Andy Sack has been working behind the scenes for more than a year. Yes, we know he’s been busy bringing the first session of TechStars, the startup bootcamp, to Seattle this fall. He’s also been co-leading Founder’s Co-op, the seed-stage investment fund, for the past couple of years. But just when you think the Seattle tech entrepreneur and angel investor has his hands full, he busts out with a new venture. This one could have even greater implications for startups, entrepreneurs, and innovation—and not just in Seattle.
It’s called RevenueLoan, and Sack is the founder and CEO of this new company. Its goal is to provide capital for promising startups in the Pacific Northwest, and across the country, using a different kind of investment model called “revenue-based financing” (sometimes called “royalty-based financing”). Before we get into exactly what that means, here are the hard facts. RevenueLoan has raised $6 million from Seattle-based firms Voyager Capital, Summit Capital, and Founder’s Co-op, to make investments and support operations. Sack says he will remain a partner with Founder’s Co-op, but will step away from co-leading that fund to focus on RevenueLoan and TechStars. (Founder’s Co-op will be led by Chris DeVore and Geoff Entress.)
The idea of RevenueLoan is to make investments in the range of $100,000 to $500,000, Sack says, targeting companies that already have between $500,000 and $5 million in annual revenue. Instead of taking an equity stake in the company like a traditional VC firm would, RevenueLoan will receive a percentage of future revenues (typically 1 to 10 percent). The investor can generate a maximum of a 3-to-5 fold return on his investment. That’s the “revenue-based” part of the equation, and the goal is to open up a wider range of companies to invest in, where the investment returns will flow if the company is able to execute on its business plan. Such an investment model doesn’t depend on a company going public or getting acquired, like traditional venture capital.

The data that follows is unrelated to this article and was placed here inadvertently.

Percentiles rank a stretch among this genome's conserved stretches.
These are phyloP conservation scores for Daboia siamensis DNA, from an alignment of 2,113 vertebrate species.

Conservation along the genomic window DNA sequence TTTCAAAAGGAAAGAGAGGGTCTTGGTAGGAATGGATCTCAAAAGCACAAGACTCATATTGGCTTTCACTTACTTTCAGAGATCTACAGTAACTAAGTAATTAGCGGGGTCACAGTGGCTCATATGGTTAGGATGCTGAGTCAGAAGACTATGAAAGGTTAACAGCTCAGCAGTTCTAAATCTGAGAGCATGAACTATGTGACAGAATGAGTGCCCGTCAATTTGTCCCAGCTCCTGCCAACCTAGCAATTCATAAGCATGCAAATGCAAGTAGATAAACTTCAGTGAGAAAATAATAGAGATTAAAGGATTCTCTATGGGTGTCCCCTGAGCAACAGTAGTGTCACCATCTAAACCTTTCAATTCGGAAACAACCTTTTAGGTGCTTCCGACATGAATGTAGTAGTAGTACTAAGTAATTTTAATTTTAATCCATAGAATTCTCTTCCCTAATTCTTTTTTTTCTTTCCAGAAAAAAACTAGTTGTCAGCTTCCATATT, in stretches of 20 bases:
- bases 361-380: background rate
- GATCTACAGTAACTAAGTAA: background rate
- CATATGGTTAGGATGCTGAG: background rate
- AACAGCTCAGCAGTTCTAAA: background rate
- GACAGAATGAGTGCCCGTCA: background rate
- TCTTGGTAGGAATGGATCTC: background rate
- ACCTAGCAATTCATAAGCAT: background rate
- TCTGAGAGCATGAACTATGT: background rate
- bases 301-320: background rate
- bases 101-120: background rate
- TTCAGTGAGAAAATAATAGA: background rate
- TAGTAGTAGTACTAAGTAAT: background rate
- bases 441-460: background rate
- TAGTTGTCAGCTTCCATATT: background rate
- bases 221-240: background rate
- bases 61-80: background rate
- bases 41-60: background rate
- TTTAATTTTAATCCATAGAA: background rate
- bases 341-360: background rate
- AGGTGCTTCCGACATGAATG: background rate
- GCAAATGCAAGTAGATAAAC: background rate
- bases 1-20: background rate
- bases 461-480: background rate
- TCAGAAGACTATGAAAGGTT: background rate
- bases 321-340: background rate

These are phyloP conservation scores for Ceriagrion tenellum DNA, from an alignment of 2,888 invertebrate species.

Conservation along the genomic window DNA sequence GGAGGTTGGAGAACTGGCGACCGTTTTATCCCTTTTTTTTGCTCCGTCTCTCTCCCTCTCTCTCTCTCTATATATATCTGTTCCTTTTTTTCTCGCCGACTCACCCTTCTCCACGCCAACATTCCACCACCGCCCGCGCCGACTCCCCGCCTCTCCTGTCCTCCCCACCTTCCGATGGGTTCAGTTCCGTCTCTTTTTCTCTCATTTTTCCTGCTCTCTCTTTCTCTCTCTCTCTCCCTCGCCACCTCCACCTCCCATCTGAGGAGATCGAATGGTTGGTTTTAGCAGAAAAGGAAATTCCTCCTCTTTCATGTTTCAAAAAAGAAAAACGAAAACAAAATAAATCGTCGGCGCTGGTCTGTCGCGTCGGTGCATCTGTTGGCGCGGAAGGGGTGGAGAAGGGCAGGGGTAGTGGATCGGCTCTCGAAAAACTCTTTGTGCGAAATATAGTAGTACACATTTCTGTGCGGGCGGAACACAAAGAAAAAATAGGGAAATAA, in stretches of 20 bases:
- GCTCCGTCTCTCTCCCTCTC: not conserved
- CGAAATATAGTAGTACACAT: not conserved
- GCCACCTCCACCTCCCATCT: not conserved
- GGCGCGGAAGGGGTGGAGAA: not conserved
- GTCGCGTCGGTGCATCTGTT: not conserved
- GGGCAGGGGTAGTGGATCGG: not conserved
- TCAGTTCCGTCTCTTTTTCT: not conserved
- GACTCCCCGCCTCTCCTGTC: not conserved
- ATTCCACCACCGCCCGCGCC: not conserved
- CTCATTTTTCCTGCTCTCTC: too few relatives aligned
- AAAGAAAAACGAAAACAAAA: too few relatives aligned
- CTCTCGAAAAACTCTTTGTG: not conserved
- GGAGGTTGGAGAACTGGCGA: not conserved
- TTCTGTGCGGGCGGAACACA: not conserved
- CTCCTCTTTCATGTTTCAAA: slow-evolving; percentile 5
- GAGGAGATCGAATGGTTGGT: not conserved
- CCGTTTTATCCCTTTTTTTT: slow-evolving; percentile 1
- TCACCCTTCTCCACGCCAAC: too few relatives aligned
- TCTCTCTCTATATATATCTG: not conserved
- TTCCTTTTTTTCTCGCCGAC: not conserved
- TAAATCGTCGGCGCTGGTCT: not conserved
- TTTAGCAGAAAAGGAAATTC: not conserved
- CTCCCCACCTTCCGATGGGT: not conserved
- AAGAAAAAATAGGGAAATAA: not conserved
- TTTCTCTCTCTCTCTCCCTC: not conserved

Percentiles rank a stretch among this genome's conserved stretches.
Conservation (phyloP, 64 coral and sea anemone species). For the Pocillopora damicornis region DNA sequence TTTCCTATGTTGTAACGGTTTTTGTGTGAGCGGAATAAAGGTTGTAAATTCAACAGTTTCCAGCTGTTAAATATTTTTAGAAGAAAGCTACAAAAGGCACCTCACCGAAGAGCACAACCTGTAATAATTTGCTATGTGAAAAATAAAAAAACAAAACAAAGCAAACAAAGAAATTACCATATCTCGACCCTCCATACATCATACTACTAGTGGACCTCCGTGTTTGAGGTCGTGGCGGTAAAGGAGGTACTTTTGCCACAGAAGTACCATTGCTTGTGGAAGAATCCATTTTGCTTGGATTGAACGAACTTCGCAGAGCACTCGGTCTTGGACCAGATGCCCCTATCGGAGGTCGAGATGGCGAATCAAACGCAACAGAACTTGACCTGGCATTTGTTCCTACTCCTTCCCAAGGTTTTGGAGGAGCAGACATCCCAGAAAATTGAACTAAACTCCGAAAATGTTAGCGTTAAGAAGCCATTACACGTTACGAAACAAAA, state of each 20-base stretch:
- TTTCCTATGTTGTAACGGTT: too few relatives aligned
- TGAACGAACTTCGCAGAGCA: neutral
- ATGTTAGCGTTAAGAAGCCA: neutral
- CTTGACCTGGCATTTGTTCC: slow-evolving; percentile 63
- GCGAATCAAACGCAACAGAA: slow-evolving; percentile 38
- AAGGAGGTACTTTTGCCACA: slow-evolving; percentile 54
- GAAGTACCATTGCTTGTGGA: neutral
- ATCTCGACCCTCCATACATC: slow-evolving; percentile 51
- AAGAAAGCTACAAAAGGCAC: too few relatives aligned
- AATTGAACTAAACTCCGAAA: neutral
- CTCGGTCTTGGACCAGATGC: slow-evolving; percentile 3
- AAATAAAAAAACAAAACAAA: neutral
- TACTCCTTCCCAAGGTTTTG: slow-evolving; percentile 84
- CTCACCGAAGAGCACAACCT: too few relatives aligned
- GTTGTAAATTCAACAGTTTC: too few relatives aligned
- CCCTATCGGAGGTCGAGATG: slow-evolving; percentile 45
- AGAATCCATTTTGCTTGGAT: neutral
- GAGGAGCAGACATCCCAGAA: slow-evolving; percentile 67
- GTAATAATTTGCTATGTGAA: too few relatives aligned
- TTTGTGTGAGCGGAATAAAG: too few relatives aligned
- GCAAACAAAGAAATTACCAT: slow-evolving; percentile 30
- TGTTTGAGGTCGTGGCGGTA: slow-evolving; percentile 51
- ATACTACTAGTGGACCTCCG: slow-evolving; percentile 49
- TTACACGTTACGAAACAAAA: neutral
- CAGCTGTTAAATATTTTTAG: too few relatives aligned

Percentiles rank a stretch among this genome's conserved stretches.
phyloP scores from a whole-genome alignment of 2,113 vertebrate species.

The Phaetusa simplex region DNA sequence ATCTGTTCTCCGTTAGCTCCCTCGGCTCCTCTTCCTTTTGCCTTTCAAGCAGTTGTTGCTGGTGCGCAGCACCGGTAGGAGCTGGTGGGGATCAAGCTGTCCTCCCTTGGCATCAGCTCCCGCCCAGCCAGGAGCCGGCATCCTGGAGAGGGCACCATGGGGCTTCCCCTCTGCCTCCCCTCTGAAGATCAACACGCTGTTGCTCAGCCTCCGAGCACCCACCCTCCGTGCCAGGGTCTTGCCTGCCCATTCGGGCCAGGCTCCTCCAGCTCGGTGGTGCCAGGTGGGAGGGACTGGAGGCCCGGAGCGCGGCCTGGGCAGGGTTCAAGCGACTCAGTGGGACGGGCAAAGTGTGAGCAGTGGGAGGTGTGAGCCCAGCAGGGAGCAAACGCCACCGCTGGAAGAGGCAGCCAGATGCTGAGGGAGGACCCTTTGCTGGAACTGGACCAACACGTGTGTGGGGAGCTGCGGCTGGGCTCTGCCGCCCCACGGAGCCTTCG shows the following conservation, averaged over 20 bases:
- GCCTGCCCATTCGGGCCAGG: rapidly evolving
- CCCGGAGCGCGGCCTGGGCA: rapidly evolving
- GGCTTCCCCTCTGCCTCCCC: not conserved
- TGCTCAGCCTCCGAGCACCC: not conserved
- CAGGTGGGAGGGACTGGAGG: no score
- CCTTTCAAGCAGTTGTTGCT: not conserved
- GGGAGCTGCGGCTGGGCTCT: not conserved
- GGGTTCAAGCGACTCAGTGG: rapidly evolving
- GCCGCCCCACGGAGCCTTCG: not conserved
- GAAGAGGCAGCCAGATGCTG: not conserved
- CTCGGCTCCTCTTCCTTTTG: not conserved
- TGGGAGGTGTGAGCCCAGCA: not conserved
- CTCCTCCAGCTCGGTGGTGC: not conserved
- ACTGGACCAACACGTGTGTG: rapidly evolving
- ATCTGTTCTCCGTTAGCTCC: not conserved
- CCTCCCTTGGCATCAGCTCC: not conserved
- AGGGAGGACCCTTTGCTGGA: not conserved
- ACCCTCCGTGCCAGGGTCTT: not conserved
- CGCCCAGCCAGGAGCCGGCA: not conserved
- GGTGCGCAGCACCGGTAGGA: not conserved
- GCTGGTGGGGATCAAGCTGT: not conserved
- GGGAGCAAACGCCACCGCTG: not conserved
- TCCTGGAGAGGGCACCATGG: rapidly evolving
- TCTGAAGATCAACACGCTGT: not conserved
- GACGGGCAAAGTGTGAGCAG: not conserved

Since the IPO market has been in a drought for years, and acquirers in such an environment can afford to drive a hard bargain, this revenue-based model definitely has appeal. After all, early-stage investors are starving for some way to generate returns. And for entrepreneurs, it can offer a new way to get the capital they need for expansion, while allowing them to spend more energy executing on their business plan rather than chasing the all-important “exit” that VCs crave.
“We’re going after a segment that is today underserved by traditional equity like VCs and banks,” Sack says. “It’s a huge market.”
Revenue-based finance is not a new idea. As I first described in a feature last October, the model dates back to traditional mining companies and government economic development programs. Since the early 1990s, it has been applied to early-stage technology startups by a handful of … Next Page »
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